NZ dollar falls as Wall Street sinks on US credit downgrade
By Jason Krupp
Aug. 9 (BusinessDesk) - The New Zealand dollar extended its decline against the greenback after a global equity and commodity markets slumped in reaction to the U.S. credit downgrade.
Western equity markets fell sharply in a continuation of the selloff that began in Asia yesterday, with investors looking to limit their risk exposure after the U.S. credit ratings downgrade over the weekend. Sentiment was dented further after Standard & Poor's cut the credit rating of U.S. government clearing houses and mortgage agencies by one notch to AA.
On Wall Street, the Standard & poor's 500 Index plummeted 6.6% to an 11-month low of 1,119.68, Europe's Stoxx 600 Index tumbled 4.1% to 228.98, and the 19-commodity Thompson Reuters Jefferies CRB Index dropped 2.8% to 317.74.
"The world is still trying to figure out what market looks like with the U.S. on a double-A rating," said Khoon Goh, head of market economics and strategy at ANZ New Zealand. "Equity markets' reaction to the downgrade is weighing on kiwi and Aussie as well, and commodity prices are also being watched because they are also getting hit hard," he said, referring to the trans-Tasman currencies colloquially.
Demand for safe haven assets continued to surge overnight as gold reached a fresh high of US$1,712.39 an ounce, and yields on the benchmark U.S. 10-year Treasuries fell as much as 23 basis points to a two-year low of 2.32%.
"If you look at the two major currencies, the U.S. dollar and the euro, they don't look so attractive right now," Goh said. "And with the Swiss franc and the yen, authorities are active and warning about further appreciation in their currencies. That's why gold has continued to go up - think of it as the other alternative currency that no one is going to intervene in."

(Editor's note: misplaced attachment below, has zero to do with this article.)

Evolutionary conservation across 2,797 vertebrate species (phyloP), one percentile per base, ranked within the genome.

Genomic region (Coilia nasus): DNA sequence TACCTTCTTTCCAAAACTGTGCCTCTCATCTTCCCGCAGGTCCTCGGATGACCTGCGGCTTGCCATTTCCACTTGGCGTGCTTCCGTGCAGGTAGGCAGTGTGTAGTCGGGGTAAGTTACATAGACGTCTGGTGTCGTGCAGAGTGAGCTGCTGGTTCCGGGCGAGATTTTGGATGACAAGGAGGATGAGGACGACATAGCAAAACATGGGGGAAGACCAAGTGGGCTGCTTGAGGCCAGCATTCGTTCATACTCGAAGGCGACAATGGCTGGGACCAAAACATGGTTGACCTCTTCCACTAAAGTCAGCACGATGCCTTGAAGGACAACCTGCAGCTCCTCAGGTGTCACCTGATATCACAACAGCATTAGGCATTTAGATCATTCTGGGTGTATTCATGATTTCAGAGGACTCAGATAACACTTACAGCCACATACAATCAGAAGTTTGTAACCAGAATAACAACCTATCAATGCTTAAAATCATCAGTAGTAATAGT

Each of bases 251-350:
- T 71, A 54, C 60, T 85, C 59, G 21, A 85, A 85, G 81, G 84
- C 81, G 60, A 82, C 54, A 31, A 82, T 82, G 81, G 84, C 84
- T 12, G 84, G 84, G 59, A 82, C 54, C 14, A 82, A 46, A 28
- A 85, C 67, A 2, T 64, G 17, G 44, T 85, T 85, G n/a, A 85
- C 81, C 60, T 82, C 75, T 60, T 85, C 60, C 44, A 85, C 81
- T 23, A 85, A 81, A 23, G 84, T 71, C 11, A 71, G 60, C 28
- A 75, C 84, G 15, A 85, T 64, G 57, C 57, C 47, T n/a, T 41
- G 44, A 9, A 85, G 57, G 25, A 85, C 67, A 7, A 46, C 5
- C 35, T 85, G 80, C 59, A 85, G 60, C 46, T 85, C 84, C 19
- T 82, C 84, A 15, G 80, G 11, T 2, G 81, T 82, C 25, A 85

The kiwi recently traded at 82.71 U.S. cents, down from 82.97 cents yesterday, and rose to 71.68 on the trade-weighted index of major trading partners’ currencies from 71.60. It gained to 80.48 Australian cents from 79.93 cents yesterday, and fell to 63.89 yen from 64.60 yen. It declined to 58.09 euro cents from 59.79 cents yesterday, and dropped to 50.46 pence from 50.51 pence previously.
Yields on Italian and Spanish government bonds fell almost 1% overnight after the European Central Bank stepped in and began buying debt securities in the latest attempt to deal with the euro zone debt crisis. It is estimated the ECB bought close to 2 billion euros in Italian and Spanish debt in a broadening of its controversial bond buying programme.
The market will look to the Federal Reserve's policy meeting to see what measures the central bank is likely to implement down the track to jolt the U.S. economy out of its downward track. The meeting takes place tomorrow morning New Zealand time.
Goh said the kiwi may trade between 81.80 U.S. cents and 83.10 cents, with the bias towards further declines.